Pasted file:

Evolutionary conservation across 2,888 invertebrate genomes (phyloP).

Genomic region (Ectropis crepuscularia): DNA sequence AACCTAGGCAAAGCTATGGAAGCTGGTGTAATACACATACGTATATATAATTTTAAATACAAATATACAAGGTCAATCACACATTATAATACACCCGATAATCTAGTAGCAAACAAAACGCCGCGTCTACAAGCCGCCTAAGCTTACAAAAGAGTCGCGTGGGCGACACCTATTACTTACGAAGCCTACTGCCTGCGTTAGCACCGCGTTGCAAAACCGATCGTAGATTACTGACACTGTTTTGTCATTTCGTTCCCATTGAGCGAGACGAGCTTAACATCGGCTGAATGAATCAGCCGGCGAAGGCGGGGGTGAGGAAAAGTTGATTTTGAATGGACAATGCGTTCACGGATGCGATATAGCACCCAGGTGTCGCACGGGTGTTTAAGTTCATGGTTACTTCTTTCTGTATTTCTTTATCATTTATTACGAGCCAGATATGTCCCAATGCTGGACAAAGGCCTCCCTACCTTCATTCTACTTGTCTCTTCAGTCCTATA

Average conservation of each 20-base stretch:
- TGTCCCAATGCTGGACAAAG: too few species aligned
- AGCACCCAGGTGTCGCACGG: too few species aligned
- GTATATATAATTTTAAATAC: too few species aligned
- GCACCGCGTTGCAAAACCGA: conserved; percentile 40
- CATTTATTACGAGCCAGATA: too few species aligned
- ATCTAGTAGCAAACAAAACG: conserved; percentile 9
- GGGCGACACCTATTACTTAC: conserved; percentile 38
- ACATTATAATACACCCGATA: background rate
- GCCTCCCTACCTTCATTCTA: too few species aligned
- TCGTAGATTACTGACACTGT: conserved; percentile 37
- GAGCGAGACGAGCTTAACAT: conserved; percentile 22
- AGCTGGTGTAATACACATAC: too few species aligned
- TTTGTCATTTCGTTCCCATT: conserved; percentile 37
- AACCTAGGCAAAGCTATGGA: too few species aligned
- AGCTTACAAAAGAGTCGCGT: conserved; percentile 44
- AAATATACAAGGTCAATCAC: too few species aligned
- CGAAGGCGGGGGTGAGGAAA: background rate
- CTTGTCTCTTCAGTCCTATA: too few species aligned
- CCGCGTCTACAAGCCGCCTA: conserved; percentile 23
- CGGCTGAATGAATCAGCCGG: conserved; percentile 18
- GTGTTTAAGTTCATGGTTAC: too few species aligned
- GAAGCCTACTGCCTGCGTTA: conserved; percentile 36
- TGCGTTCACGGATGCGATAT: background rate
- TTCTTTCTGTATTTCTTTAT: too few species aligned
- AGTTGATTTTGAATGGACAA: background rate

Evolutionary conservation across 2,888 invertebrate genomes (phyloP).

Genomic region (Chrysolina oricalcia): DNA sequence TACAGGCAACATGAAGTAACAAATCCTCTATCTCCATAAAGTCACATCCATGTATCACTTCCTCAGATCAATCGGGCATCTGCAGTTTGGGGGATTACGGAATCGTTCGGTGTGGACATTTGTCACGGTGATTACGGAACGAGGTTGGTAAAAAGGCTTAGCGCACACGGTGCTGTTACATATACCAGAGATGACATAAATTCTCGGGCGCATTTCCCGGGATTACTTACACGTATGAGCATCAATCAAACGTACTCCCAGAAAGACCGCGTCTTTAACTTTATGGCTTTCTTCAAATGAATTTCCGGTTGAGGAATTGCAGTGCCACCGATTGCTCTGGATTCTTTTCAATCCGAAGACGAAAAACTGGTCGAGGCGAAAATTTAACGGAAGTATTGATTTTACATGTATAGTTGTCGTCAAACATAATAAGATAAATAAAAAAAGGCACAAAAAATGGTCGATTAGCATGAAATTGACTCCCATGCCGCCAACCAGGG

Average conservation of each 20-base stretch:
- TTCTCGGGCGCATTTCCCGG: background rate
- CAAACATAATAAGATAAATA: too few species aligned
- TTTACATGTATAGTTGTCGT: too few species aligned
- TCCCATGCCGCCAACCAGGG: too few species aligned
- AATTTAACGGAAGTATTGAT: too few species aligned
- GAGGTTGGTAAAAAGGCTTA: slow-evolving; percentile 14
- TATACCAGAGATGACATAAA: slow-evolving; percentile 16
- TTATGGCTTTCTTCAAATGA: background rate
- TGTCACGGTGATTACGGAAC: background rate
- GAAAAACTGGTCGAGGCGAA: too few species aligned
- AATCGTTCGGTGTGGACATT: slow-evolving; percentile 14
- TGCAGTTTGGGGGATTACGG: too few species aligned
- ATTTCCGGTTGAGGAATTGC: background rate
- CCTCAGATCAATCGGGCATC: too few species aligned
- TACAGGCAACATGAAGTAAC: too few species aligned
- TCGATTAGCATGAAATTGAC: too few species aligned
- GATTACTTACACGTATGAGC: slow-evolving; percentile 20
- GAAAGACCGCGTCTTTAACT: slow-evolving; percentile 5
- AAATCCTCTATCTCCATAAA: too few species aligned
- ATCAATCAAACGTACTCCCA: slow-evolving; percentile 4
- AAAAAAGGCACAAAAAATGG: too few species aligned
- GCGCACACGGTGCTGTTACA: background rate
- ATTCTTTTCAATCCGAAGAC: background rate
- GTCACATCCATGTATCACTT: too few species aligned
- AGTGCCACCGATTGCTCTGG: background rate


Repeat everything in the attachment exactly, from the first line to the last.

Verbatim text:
Evolutionary conservation across 2,888 invertebrate genomes (phyloP).

Genomic region (Ectropis crepuscularia): DNA sequence AACCTAGGCAAAGCTATGGAAGCTGGTGTAATACACATACGTATATATAATTTTAAATACAAATATACAAGGTCAATCACACATTATAATACACCCGATAATCTAGTAGCAAACAAAACGCCGCGTCTACAAGCCGCCTAAGCTTACAAAAGAGTCGCGTGGGCGACACCTATTACTTACGAAGCCTACTGCCTGCGTTAGCACCGCGTTGCAAAACCGATCGTAGATTACTGACACTGTTTTGTCATTTCGTTCCCATTGAGCGAGACGAGCTTAACATCGGCTGAATGAATCAGCCGGCGAAGGCGGGGGTGAGGAAAAGTTGATTTTGAATGGACAATGCGTTCACGGATGCGATATAGCACCCAGGTGTCGCACGGGTGTTTAAGTTCATGGTTACTTCTTTCTGTATTTCTTTATCATTTATTACGAGCCAGATATGTCCCAATGCTGGACAAAGGCCTCCCTACCTTCATTCTACTTGTCTCTTCAGTCCTATA

Average conservation of each 20-base stretch:
- TGTCCCAATGCTGGACAAAG: too few species aligned
- AGCACCCAGGTGTCGCACGG: too few species aligned
- GTATATATAATTTTAAATAC: too few species aligned
- GCACCGCGTTGCAAAACCGA: conserved; percentile 40
- CATTTATTACGAGCCAGATA: too few species aligned
- ATCTAGTAGCAAACAAAACG: conserved; percentile 9
- GGGCGACACCTATTACTTAC: conserved; percentile 38
- ACATTATAATACACCCGATA: background rate
- GCCTCCCTACCTTCATTCTA: too few species aligned
- TCGTAGATTACTGACACTGT: conserved; percentile 37
- GAGCGAGACGAGCTTAACAT: conserved; percentile 22
- AGCTGGTGTAATACACATAC: too few species aligned
- TTTGTCATTTCGTTCCCATT: conserved; percentile 37
- AACCTAGGCAAAGCTATGGA: too few species aligned
- AGCTTACAAAAGAGTCGCGT: conserved; percentile 44
- AAATATACAAGGTCAATCAC: too few species aligned
- CGAAGGCGGGGGTGAGGAAA: background rate
- CTTGTCTCTTCAGTCCTATA: too few species aligned
- CCGCGTCTACAAGCCGCCTA: conserved; percentile 23
- CGGCTGAATGAATCAGCCGG: conserved; percentile 18
- GTGTTTAAGTTCATGGTTAC: too few species aligned
- GAAGCCTACTGCCTGCGTTA: conserved; percentile 36
- TGCGTTCACGGATGCGATAT: background rate
- TTCTTTCTGTATTTCTTTAT: too few species aligned
- AGTTGATTTTGAATGGACAA: background rate

Evolutionary conservation across 2,888 invertebrate genomes (phyloP).

Genomic region (Chrysolina oricalcia): DNA sequence TACAGGCAACATGAAGTAACAAATCCTCTATCTCCATAAAGTCACATCCATGTATCACTTCCTCAGATCAATCGGGCATCTGCAGTTTGGGGGATTACGGAATCGTTCGGTGTGGACATTTGTCACGGTGATTACGGAACGAGGTTGGTAAAAAGGCTTAGCGCACACGGTGCTGTTACATATACCAGAGATGACATAAATTCTCGGGCGCATTTCCCGGGATTACTTACACGTATGAGCATCAATCAAACGTACTCCCAGAAAGACCGCGTCTTTAACTTTATGGCTTTCTTCAAATGAATTTCCGGTTGAGGAATTGCAGTGCCACCGATTGCTCTGGATTCTTTTCAATCCGAAGACGAAAAACTGGTCGAGGCGAAAATTTAACGGAAGTATTGATTTTACATGTATAGTTGTCGTCAAACATAATAAGATAAATAAAAAAAGGCACAAAAAATGGTCGATTAGCATGAAATTGACTCCCATGCCGCCAACCAGGG

Average conservation of each 20-base stretch:
- TTCTCGGGCGCATTTCCCGG: background rate
- CAAACATAATAAGATAAATA: too few species aligned
- TTTACATGTATAGTTGTCGT: too few species aligned
- TCCCATGCCGCCAACCAGGG: too few species aligned
- AATTTAACGGAAGTATTGAT: too few species aligned
- GAGGTTGGTAAAAAGGCTTA: slow-evolving; percentile 14
- TATACCAGAGATGACATAAA: slow-evolving; percentile 16
- TTATGGCTTTCTTCAAATGA: background rate
- TGTCACGGTGATTACGGAAC: background rate
- GAAAAACTGGTCGAGGCGAA: too few species aligned
- AATCGTTCGGTGTGGACATT: slow-evolving; percentile 14
- TGCAGTTTGGGGGATTACGG: too few species aligned
- ATTTCCGGTTGAGGAATTGC: background rate
- CCTCAGATCAATCGGGCATC: too few species aligned
- TACAGGCAACATGAAGTAAC: too few species aligned
- TCGATTAGCATGAAATTGAC: too few species aligned
- GATTACTTACACGTATGAGC: slow-evolving; percentile 20
- GAAAGACCGCGTCTTTAACT: slow-evolving; percentile 5
- AAATCCTCTATCTCCATAAA: too few species aligned
- ATCAATCAAACGTACTCCCA: slow-evolving; percentile 4
- AAAAAAGGCACAAAAAATGG: too few species aligned
- GCGCACACGGTGCTGTTACA: background rate
- ATTCTTTTCAATCCGAAGAC: background rate
- GTCACATCCATGTATCACTT: too few species aligned
- AGTGCCACCGATTGCTCTGG: background rate